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Airbus Leads the Way
As it uses RFID across its value chain to bring visibility and benefits to all areas of its operations, the airplane maker is blazing a path for other manufacturers to follow.
The article compares RFID to the use of radar to manage airplanes landing at airports—an analogy Nizam frequently uses when speaking at RFID Journal events. But instead of utilizing real-time data about the identity and location of airplanes, Airbus is employing RFID and other technologies as a kind of "business radar" that lets managers see what is going on digitally, automatically and in real time. The information enables managers to optimize processes and make the right decisions faster.
Why extend the benefits beyond Airbus' four walls to partners in the value chain?
"Airbus considers the value chain to effectively be 'profits in motion,'" the article explains. "These profits are not limited to any one particular function, but are spread all along it. The same being true for costs. Costs arise from waste that does not distinguish itself between functions, nor limit itself to company boundaries. So Airbus is focusing on the big life-cycle picture in order to make the big savings and develop an approach that maximizes benefit to all actors across the value chain."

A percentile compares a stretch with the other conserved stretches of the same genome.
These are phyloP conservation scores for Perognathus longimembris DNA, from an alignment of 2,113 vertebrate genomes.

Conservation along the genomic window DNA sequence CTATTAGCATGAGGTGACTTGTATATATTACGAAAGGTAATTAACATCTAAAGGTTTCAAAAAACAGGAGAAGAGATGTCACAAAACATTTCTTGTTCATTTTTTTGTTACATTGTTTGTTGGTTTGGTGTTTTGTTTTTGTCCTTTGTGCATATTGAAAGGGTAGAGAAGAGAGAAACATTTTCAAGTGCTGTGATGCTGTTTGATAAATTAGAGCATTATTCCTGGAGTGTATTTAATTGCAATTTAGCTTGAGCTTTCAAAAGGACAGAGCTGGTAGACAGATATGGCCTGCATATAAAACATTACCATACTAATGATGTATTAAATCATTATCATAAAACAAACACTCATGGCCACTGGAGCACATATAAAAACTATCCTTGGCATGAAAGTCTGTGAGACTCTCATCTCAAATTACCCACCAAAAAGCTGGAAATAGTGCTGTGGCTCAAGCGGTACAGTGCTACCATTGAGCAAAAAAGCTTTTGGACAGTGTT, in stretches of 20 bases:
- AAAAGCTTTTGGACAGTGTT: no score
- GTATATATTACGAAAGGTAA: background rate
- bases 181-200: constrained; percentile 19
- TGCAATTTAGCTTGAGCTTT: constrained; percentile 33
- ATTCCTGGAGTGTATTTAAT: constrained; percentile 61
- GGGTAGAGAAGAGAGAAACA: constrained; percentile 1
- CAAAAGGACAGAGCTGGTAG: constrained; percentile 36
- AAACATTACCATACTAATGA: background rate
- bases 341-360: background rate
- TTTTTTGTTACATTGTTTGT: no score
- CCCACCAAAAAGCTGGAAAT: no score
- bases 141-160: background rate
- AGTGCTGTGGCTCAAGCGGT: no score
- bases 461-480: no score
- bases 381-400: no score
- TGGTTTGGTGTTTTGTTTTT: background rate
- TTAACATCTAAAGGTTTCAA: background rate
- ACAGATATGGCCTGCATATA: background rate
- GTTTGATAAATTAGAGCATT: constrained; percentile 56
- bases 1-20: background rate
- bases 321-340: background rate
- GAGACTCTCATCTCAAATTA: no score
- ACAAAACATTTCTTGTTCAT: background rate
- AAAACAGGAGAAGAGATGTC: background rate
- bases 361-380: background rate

So far, Airbus has deployed almost 20 industrial projects, including several that improve warehouse logistics and tool management and track work-in-process. "All these projects, without exception, have shown very strong financial benefits on the order of millions of Euros per year, with payback periods in most cases of less than one year," the article states. "The tangible benefits induced by the higher level of automation include a reduction in inventory and capital assets, and improved productivity and quality."
When I launched RFID Journal a decade ago, this is what I envisioned—companies using the technology to track and manage what had previously been impossible to track and manage. Airbus will likely be the first truly RFID-enabled company. It's not there yet, but it is well ahead of most businesses in developing and executing a strategy that will lead to major cost reductions and quality improvements.
Mark Roberti is the founder and editor of RFID Journal. If you would like to comment on this article, click on the link below. To read more of Mark's opinions, visit the RFID Journal Blog, the Editor's Note archive or RFID Connect.
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